Most people working with digital information are on the “supply side.” You know, the beginning of the digital information lifecycle where you create and “supply” great stuff like photos, music, TPS reports and the like. In fact, most people are on the supply side. The technology consulting firm IDC noted in their Extracting Value from Chaos report (PDF) that 75% of the information in the digital universe is generated by individuals.
But they also offered the sobering thought that less than a third of the information being created has at least minimal security or protection, and only about half the information that should be protected is protected.
They also note that:
The number of “files,” or containers that encapsulate the information in the digital universe, is growing even faster than the information itself as more and more embedded systems pump their bits into the digital cosmos. In the next five years, these files will grow by a factor of 8, while the pool of IT staff available to manage them will grow only slightly.
Creating digital stuff is easy and fun! Managing and preserving it can be hard and unfun!
We know from experience that it doesn’t have to be overwhelming to manage digital information, but it is helpful to have some simple guidelines. Whenever possible we like to get out in the community to talk about the challenges of digital stewardship and propose ways we can help.
GeoDC is a monthly gathering for those in the DC area who like maps, GIS, OpenStreetMap, cartography and anything in between. It grew out of the June 2011 WhereCamp DC and offers an opportunity for geospatial professionals in the Washington, D.C. area to stay connected.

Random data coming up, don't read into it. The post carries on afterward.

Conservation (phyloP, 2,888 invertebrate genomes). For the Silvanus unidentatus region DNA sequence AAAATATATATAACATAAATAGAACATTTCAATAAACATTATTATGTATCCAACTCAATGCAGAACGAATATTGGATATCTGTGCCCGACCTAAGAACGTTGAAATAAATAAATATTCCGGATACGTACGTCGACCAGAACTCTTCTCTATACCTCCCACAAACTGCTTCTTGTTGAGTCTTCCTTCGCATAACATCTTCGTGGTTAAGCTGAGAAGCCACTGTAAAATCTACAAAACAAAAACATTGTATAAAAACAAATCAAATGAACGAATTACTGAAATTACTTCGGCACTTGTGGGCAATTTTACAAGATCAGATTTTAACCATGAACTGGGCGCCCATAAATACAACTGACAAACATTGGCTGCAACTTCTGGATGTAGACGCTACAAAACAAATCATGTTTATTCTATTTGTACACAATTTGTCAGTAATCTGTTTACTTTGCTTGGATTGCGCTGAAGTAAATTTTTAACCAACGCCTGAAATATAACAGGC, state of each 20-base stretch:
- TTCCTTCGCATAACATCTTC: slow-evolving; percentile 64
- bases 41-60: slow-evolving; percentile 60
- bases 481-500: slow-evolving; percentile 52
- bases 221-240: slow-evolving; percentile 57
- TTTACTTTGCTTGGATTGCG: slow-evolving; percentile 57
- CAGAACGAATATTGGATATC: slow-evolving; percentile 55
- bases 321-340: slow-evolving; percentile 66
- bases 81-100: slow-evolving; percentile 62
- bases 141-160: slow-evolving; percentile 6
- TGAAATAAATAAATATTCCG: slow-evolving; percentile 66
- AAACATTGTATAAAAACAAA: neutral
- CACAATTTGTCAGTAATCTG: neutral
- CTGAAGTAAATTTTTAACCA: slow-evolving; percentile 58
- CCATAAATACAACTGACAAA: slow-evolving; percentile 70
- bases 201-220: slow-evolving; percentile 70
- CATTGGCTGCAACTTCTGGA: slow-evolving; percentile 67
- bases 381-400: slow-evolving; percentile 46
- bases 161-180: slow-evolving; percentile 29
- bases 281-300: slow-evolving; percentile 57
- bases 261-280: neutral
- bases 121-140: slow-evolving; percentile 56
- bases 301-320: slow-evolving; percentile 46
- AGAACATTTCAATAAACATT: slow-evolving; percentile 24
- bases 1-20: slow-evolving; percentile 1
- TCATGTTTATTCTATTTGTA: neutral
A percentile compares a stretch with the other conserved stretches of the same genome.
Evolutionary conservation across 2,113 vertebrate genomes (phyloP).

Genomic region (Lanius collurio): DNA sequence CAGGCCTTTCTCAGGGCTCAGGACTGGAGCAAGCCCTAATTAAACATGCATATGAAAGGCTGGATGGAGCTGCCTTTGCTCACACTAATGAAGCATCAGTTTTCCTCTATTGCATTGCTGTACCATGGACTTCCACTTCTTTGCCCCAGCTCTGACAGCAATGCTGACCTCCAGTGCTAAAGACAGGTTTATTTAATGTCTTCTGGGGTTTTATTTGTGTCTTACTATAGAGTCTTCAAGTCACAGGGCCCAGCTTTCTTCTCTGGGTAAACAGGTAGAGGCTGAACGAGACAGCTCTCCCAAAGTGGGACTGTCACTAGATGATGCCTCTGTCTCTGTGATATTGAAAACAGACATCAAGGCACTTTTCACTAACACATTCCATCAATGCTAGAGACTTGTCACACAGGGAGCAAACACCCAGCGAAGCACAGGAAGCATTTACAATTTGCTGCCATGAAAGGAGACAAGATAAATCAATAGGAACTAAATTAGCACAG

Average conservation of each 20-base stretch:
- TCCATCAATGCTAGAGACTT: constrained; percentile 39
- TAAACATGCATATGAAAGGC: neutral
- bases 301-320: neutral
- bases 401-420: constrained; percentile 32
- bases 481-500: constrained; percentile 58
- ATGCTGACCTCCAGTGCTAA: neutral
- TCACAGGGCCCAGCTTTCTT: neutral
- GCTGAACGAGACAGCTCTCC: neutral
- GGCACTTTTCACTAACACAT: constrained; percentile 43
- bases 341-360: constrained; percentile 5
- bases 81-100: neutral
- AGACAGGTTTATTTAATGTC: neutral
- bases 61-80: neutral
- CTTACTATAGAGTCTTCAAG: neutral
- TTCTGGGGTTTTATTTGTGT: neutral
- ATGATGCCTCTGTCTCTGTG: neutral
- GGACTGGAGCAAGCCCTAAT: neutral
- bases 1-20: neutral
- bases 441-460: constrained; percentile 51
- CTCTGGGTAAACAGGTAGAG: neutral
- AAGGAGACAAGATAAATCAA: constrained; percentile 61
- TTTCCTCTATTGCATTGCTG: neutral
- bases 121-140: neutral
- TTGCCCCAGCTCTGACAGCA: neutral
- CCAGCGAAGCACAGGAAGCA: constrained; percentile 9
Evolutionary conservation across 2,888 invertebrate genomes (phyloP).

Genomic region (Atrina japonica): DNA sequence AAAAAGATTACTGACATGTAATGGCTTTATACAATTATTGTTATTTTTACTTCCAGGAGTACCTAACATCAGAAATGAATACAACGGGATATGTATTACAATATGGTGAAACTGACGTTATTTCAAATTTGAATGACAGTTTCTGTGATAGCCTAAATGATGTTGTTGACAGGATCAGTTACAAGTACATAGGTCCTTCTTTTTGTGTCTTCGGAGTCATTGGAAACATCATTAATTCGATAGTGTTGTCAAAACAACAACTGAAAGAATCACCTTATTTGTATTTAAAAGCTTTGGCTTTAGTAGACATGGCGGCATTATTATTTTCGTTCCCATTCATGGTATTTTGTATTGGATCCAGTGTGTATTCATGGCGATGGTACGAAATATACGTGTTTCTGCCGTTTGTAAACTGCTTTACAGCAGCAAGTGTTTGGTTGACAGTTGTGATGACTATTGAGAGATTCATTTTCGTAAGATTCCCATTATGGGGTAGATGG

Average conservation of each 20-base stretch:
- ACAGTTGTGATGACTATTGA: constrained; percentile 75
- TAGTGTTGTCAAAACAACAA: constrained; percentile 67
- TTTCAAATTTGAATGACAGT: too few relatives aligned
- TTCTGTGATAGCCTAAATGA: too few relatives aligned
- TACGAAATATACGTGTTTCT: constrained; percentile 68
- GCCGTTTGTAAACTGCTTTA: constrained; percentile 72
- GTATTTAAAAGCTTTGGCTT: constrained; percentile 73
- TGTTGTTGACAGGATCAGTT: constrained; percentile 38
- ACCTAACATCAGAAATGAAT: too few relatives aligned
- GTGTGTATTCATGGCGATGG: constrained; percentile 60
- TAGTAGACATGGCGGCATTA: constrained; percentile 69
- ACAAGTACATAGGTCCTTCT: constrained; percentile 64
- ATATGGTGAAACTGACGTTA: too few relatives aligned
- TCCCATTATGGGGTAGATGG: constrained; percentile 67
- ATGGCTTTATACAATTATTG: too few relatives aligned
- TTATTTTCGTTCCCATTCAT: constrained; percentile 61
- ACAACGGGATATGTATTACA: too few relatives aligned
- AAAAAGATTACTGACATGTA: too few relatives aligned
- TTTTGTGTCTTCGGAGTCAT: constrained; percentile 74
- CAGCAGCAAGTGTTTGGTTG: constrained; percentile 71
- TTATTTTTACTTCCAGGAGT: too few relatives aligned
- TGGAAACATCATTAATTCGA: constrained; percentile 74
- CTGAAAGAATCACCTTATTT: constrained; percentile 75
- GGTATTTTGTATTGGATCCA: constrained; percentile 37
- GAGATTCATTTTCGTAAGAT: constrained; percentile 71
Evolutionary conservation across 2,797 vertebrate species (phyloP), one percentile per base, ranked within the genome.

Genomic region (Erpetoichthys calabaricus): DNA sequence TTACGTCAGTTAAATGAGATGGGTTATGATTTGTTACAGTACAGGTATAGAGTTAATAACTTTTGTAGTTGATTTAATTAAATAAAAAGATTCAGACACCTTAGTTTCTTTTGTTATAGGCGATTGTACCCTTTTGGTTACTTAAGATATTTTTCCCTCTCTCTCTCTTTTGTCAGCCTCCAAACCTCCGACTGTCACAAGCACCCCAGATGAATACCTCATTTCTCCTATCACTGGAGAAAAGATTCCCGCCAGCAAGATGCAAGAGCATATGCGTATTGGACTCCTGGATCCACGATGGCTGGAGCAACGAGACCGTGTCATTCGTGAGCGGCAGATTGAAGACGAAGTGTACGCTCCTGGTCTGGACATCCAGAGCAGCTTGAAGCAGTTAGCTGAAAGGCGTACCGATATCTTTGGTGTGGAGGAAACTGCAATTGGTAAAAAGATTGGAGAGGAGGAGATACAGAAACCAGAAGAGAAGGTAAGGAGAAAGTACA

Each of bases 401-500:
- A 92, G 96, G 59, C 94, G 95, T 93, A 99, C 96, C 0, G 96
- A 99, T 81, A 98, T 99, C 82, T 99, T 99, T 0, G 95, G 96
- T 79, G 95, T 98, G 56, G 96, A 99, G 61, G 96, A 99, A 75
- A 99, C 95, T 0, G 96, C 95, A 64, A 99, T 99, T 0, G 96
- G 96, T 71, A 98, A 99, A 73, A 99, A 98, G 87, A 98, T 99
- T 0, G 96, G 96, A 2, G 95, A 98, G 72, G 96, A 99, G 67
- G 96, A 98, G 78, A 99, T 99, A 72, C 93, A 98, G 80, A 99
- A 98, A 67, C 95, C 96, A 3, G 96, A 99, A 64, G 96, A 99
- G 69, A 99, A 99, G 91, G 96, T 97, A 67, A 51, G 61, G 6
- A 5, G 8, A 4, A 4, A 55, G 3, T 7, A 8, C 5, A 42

As you might well guess, most of the GeoDC participants are on the “supply side:” geospatial application developers, geographers, digital cartographers, data managers. They’re too busy doing other things to spend much time thinking about ensuring that the digital data they work with is available for the long-term. That’s where we come in.
NDIIPP has long been thinking about the preservation of geospatial data. In our past work we’ve largely worked with our traditional constituency of libraries and archives on tools and approaches to help them tackle a preservation task that fits into their established responsibilities.
As NDIIPP evolves we want engage more with data creators to get them to start thinking about incorporating digital preservation planning at the beginning of the digital information lifecycle. There’s lot of activity on this front that we follow and support, including the National Science Foundation data management plans and the UC3 DMPTool to help users create them.
We’re also interested in working more deeply with the developers of geospatial tools to get them to incorporate digital stewardship processes directly in the tools. What if you could push a “preserve me” button on your favorite software creation tool and have it automagically send a copy to the long-term repository of your choice? This scenario is not as far-fetched and futuristic as you might think.
We had a lot of fun with our talk at GeoDC and we hope to do more like it in the future. Look for us out and about and we’ll do our best to “supply” you with useful digital stewardship information.